I have a bit of a problem on my hands. I haven’t talked about it in some time, but I’m a landlord. I kind of fell into the position when my fiancee and I headed west to pursue great career opportunities. I was a little leery of becoming a landlord. The job doesn’t have a lot to love for a Lazy Man like me – more responsibility and losing money each month were at the top my most hated list. Still, the move out west would be far, far more beneficial economically. Becoming a landlord was the lesser of two evils. The other evil, would have been selling the home for far less than I paid for 2 years ago – perhaps $40,000 less using my neighbor’s place as an estimate.
Despite all the potential for disaster, up until earlier this month, it’s the easiest gig I’ve ever had. This is largely because I may have the best tenant in the world. She actually asked me if she could pay me earlier in the month. She forwards on my mail – on her own dime (side note: the US Postal Service needs to revamp it’s system greatly). As a florist she’s touching up the garden – again on her own dime. I’ve offered to pick up the mail costs (not that I want it as it’s been all junk mail), but she wouldn’t have of it.
However things have gotten to be difficult. Due to a life-threatening reason beyond her control, she is forced to relocate before her lease is due. I’m not really going to go into the reason, but let’s just say that I believe the reason. There’s a chance that she could be making the reason up to get out of the lease, but it wouldn’t make sense that she would. She only has two months on the lease after the day she plans to move out.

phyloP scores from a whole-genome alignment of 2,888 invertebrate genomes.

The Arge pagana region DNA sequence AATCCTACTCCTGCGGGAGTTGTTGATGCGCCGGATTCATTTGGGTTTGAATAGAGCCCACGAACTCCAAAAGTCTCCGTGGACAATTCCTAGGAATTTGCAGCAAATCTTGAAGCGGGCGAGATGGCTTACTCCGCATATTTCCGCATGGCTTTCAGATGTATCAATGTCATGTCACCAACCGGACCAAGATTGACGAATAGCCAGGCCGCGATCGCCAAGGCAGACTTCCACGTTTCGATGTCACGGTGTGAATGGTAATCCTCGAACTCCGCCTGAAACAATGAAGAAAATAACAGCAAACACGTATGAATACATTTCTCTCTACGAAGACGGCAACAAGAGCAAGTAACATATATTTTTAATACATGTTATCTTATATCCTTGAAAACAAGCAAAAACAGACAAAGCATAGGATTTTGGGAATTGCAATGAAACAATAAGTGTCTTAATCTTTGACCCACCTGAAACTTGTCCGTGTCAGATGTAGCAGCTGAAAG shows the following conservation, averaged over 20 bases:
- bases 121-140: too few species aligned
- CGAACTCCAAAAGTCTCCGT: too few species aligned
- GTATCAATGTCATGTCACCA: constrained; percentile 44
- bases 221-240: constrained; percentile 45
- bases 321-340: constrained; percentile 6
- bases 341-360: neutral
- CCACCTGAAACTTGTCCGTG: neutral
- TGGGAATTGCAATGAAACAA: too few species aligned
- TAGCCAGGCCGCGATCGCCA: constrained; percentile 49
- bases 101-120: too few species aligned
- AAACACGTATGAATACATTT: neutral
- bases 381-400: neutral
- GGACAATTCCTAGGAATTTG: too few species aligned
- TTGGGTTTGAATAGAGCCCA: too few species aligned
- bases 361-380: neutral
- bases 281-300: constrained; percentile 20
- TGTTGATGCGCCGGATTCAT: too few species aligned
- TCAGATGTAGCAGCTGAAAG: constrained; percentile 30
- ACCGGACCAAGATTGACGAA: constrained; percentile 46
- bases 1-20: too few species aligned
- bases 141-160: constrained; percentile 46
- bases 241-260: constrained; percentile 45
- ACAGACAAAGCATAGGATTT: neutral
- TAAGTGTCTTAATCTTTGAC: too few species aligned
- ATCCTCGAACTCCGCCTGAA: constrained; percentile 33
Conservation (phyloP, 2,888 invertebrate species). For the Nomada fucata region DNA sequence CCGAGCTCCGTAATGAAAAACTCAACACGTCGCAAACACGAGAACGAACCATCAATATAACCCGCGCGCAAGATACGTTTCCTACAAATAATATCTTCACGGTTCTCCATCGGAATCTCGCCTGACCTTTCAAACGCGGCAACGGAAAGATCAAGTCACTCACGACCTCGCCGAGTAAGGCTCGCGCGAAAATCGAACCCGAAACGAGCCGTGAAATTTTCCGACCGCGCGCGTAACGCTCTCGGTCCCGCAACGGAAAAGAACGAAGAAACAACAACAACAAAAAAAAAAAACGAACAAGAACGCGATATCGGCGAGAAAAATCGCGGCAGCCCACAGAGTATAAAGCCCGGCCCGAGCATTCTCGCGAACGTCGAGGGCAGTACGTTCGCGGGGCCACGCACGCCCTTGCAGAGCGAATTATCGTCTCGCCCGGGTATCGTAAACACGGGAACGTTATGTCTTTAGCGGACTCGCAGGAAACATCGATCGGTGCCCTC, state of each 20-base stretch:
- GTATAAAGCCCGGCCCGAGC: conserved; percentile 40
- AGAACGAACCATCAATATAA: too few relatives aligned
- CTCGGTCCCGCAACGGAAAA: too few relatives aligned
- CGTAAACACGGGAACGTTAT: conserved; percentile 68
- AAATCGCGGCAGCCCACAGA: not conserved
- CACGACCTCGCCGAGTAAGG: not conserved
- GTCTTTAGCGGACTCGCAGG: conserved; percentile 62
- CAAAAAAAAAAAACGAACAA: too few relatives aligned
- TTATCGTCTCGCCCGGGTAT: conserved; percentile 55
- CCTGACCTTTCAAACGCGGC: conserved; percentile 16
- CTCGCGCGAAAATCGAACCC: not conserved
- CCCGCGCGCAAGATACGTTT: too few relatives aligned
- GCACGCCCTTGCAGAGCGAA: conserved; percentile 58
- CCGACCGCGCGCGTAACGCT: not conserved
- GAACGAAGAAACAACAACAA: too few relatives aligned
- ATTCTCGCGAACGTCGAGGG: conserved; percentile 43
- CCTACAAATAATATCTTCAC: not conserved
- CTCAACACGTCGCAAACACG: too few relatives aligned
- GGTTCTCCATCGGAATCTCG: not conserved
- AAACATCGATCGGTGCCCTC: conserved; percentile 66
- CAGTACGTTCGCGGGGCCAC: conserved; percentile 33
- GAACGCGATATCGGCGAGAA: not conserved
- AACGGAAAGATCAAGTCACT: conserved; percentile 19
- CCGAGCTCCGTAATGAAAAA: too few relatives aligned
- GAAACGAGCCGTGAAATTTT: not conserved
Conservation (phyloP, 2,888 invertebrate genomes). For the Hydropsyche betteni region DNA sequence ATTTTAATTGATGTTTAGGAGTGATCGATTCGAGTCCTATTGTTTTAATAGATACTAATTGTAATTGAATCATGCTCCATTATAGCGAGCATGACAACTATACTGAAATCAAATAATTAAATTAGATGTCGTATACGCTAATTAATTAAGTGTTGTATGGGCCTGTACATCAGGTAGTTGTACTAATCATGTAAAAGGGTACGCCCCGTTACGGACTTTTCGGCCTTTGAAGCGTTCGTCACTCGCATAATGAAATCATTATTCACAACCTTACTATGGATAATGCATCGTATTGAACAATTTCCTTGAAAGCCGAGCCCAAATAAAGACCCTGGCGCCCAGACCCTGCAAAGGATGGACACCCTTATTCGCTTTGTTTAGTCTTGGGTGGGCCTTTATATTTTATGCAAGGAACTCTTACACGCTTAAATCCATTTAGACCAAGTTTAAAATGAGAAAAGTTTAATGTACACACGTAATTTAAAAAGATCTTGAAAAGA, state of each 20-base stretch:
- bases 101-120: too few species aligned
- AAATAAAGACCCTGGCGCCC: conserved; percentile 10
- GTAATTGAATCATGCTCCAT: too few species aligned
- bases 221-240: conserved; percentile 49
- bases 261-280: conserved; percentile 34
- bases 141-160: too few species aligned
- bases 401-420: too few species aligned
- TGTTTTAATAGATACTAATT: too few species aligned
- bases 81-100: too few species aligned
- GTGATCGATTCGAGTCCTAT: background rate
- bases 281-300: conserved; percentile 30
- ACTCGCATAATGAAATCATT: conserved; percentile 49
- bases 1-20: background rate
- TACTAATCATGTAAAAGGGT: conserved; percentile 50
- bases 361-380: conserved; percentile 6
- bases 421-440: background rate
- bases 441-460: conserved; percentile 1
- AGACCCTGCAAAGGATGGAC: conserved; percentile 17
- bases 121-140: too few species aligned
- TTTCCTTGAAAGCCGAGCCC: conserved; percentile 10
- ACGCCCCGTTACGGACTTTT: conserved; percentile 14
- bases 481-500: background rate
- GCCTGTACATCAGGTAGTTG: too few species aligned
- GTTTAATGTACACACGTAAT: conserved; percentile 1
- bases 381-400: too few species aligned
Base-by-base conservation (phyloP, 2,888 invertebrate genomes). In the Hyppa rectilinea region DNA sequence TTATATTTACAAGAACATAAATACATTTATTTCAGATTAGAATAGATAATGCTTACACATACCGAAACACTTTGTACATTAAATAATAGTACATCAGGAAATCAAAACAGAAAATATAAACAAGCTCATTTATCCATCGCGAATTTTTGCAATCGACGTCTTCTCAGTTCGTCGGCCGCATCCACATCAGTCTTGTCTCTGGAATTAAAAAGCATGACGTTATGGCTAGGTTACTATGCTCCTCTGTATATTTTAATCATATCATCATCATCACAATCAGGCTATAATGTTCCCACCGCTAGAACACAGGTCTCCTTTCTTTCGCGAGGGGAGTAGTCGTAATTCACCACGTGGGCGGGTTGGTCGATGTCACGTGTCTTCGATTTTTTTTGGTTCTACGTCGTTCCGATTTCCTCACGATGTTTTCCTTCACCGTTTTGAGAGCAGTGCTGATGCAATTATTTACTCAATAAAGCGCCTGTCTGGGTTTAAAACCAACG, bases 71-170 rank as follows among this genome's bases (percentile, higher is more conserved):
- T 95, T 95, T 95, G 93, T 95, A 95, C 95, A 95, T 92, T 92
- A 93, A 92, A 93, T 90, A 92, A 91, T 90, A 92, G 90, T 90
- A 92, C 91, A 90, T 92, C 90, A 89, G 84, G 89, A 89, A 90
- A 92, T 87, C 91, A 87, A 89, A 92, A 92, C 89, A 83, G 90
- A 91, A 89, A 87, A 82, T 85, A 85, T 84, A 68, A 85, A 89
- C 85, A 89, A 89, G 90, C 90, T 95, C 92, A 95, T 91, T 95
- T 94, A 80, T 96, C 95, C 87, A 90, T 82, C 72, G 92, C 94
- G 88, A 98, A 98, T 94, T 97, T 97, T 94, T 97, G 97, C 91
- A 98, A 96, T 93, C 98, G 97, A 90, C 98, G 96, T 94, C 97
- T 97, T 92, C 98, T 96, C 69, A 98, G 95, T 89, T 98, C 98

I’ve already decided that I will let her break the lease. However, should I apply some kind of penalty for not staying the full year? If so, what would be an appropriate number? How would your answer change if I was able to rent it out without a day of missed rent?
Your lease agreement should have a clause for breaking the agreement. If it doesn’t, then you can either ask for all of the lease agreement, meaning she would have to pay the remaining two months or you get nothing. I don’t think it would be fair to start creating rules in the middle.
That said, if you’ve already agreed to let her out and you believe she has a valid medical reason for needing to do so, then I believe the right thing to do is just let her go. She’s only two months out, has been an ideal tenant and she could obviously use the break. This would seem to me to just be the right thing to do.
If you can rent the place out without any time lost, then the only reason I would think you would want to penalize someone is to recoup any costs in attracting that new renter. If you had advertising costs, legal costs, security costs for background checks and other associated expenses, then it might make sense to charge for that, but you’re so close to the end of your lease, you were going to have to do that anyway.
It sounds to me that you believe the right/moral thing to do is just let her go and look for a new tenant, but the business/capitalist side of you is struggling with it. It’s up to you how you handle it, but I’m usually of the opinion that I should treat people the way I want to be treated. If you were in her shoes, how would you want to be treated? What would you think is fair? You’re not unreasonable in expecting some compensation for the break of contract. Just treat her the way you would want in the same situation and I think you’ll do just fine!